Stress-induced enhancement of auditory startle: An animal model of posttraumatic stress disorder

Thomas Garrick, Nancy Morrow, Arieh Y. Shalev, Spencer Eth

Research output: Contribution to journalArticlepeer-review

44 Scopus citations

Abstract

An innovative animal model of posttraumatic stress disorder (PTSD) is proposed in which nonhabituation of the acoustic startle response is developed in rats subsequent to tailshock exposure. Subjects (n = 31) received 30 minutes of intermittent tail shock on 2 days followed by exposure to the tailshock apparatus on the third day. Compared to baseline startle reactions, 9 of 31 tailshock-exposed rats developed nonhabituation of startle response reactions during the subsequent 3 weeks of testing. No control rats developed nonhabituation of startle reactions over a similar time period. These data suggest that this system models useful aspects of clinical PTSD emphasizing nonhabituation of startle reactions as a dependent variable. The method consistently identifies a subgroup of rats that develop persistent nonhabituation of startle in response to a tailshock-stress paradigm.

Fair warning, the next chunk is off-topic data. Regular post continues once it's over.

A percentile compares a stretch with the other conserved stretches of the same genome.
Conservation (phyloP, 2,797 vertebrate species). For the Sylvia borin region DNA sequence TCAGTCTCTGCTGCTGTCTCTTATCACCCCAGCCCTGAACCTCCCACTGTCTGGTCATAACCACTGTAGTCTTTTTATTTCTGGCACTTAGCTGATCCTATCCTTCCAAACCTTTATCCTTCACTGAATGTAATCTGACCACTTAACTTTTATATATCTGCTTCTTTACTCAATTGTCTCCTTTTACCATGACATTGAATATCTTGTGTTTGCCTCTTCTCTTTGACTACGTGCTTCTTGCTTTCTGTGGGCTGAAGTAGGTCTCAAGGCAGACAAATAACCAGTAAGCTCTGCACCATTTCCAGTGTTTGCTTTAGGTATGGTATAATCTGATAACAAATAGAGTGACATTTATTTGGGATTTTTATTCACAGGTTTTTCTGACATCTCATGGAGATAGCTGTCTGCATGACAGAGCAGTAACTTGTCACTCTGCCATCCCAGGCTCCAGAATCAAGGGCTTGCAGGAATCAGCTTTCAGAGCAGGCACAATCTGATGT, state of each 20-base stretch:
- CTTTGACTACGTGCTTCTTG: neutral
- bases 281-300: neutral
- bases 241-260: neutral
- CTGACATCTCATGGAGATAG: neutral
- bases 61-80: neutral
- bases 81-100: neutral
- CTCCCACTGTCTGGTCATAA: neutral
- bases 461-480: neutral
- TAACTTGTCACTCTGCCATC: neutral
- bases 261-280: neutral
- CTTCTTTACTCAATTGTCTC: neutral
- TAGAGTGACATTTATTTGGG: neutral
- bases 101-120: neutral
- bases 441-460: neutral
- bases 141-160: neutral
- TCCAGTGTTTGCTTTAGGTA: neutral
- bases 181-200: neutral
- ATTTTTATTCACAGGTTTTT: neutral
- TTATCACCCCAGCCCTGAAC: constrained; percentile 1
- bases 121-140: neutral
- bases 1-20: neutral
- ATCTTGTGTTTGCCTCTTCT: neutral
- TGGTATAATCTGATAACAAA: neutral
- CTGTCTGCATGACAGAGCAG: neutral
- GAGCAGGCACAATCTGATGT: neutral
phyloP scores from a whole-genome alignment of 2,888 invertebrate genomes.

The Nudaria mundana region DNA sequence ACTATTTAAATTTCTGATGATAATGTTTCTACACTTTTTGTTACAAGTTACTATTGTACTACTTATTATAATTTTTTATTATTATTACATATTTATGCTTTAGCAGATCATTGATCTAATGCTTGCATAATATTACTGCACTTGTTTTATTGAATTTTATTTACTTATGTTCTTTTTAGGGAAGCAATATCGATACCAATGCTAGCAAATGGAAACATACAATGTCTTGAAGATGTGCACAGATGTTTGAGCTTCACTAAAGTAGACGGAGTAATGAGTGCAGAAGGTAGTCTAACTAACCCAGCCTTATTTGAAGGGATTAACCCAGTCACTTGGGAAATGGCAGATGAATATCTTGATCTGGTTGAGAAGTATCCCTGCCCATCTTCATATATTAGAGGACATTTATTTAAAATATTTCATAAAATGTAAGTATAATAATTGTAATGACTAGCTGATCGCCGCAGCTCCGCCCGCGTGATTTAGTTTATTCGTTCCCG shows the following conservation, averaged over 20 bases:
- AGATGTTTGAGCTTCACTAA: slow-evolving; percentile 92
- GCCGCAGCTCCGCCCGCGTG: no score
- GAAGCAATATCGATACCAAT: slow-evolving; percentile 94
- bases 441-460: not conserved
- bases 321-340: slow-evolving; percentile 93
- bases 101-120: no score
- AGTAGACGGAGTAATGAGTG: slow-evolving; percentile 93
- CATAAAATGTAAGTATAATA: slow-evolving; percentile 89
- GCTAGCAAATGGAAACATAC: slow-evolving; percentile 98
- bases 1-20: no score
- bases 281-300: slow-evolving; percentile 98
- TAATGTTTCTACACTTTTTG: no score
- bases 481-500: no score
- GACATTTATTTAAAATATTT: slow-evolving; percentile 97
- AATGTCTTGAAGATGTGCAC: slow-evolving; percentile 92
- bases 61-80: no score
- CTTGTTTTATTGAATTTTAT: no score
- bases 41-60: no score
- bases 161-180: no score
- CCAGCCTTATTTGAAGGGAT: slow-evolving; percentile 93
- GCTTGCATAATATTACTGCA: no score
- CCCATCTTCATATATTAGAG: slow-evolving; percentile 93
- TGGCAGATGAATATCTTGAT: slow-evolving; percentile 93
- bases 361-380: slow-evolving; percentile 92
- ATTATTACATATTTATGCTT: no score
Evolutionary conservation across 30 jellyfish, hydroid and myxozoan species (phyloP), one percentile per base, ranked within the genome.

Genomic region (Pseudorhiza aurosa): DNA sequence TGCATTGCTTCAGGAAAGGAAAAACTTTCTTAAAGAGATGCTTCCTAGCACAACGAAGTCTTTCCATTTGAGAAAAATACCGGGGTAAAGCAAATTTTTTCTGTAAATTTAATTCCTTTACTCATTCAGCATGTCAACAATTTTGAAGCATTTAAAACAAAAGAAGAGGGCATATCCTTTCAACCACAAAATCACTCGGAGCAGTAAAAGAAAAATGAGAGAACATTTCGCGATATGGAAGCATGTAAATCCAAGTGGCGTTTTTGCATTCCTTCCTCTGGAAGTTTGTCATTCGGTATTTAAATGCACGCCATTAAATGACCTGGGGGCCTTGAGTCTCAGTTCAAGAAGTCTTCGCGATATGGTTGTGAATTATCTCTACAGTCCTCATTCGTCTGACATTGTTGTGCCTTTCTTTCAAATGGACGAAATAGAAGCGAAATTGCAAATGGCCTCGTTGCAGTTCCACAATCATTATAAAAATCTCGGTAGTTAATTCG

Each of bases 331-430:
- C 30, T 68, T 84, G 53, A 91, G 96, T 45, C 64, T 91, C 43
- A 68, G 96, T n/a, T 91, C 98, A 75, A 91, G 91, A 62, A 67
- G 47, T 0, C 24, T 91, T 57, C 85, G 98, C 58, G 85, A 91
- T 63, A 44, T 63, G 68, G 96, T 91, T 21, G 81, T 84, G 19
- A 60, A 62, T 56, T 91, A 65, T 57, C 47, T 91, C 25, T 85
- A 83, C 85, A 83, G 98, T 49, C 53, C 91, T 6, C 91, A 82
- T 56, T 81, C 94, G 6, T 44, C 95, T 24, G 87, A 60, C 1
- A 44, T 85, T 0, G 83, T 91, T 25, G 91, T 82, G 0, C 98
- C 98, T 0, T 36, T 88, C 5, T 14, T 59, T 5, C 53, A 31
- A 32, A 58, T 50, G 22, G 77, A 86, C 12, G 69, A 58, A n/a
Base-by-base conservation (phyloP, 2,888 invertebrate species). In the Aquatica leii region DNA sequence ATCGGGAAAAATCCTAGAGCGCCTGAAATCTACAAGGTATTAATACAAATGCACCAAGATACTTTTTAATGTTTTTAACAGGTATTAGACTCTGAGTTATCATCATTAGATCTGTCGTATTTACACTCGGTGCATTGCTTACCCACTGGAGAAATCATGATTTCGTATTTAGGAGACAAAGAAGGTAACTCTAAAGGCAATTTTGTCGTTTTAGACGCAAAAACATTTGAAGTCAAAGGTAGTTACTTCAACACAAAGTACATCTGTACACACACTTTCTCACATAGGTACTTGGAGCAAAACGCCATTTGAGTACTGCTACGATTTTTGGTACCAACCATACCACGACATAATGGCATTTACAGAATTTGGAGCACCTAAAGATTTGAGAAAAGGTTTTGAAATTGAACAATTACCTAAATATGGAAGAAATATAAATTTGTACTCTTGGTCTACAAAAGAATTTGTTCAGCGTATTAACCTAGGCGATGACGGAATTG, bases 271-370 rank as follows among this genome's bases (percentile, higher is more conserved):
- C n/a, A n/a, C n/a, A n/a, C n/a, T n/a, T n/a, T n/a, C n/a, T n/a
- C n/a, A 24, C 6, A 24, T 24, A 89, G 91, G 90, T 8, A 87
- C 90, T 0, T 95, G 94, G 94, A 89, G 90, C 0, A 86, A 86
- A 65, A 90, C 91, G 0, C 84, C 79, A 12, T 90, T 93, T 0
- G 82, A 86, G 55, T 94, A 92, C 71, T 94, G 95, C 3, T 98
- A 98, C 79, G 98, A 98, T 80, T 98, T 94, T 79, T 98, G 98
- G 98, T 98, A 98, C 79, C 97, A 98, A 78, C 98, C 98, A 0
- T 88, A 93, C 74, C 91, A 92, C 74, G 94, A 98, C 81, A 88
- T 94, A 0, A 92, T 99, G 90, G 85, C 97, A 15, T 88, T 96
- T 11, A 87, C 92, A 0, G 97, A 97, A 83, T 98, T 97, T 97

Original languageEnglish (US)
Pages (from-to)346-354
Number of pages9
JournalPsychiatry
Volume64
Issue number4
DOIs
StatePublished - Jan 1 2001
Externally publishedYes

ASJC Scopus subject areas

  • Psychiatry and Mental health

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